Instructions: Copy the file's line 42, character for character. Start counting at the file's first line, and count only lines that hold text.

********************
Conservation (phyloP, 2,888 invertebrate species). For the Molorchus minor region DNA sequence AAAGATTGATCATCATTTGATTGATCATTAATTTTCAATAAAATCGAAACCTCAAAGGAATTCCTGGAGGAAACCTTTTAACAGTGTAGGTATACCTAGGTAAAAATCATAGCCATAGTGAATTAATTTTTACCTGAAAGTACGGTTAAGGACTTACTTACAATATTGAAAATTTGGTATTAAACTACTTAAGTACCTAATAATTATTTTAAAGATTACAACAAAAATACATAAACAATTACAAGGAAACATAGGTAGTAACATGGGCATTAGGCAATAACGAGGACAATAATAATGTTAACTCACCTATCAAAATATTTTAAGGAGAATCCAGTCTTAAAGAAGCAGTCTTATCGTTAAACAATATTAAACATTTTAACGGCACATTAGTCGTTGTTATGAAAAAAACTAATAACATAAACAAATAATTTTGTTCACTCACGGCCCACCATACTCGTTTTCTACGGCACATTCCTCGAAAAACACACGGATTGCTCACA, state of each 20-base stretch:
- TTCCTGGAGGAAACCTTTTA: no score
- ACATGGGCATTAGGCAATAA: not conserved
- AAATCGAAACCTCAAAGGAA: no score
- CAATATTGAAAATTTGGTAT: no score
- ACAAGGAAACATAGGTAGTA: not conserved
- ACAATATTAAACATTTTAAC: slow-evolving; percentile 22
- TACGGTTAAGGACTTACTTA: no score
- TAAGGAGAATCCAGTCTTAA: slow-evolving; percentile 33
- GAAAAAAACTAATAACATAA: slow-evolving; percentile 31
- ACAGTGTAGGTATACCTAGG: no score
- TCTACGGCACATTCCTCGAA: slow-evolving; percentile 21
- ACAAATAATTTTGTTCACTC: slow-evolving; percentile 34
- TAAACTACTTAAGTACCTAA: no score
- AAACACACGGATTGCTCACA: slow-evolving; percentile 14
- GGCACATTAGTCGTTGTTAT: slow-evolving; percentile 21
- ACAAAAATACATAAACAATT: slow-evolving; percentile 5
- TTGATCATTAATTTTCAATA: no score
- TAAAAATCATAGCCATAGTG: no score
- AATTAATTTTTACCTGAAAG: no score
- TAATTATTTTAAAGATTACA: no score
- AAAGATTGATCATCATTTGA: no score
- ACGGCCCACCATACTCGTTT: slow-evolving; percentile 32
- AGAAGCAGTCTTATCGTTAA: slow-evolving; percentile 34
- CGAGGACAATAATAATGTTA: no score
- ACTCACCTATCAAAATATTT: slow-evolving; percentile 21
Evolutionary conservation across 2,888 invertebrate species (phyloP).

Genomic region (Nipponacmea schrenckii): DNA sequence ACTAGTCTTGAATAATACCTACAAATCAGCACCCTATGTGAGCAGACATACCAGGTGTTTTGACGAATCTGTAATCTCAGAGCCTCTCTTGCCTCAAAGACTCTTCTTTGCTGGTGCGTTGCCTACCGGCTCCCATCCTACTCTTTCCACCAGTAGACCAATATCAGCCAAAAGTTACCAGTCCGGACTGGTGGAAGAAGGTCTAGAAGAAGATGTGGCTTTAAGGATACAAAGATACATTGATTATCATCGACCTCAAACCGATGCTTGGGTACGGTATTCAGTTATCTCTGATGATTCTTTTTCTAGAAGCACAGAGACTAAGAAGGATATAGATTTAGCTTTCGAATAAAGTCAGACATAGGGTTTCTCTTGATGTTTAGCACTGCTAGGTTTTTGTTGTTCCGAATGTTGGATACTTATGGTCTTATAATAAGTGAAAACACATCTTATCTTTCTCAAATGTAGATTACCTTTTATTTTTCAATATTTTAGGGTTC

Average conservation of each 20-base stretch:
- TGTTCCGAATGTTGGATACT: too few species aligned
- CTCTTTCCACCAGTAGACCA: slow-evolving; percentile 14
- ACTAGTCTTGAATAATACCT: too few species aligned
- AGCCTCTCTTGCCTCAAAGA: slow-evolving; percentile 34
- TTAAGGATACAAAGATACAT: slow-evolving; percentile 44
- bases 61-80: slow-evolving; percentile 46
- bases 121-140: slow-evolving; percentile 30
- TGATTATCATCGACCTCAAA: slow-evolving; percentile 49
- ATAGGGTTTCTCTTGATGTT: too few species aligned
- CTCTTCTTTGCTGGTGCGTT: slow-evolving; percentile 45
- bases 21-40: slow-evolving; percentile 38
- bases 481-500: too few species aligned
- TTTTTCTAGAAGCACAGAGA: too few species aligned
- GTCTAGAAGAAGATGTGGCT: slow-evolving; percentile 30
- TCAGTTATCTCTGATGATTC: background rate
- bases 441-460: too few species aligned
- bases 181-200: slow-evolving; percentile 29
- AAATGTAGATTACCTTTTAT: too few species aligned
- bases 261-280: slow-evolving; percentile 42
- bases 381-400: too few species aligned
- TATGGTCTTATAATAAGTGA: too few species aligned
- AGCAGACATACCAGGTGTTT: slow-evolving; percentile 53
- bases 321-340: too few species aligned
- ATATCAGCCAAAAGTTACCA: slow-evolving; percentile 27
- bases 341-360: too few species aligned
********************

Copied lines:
- TTTTTCTAGAAGCACAGAGA: too few species aligned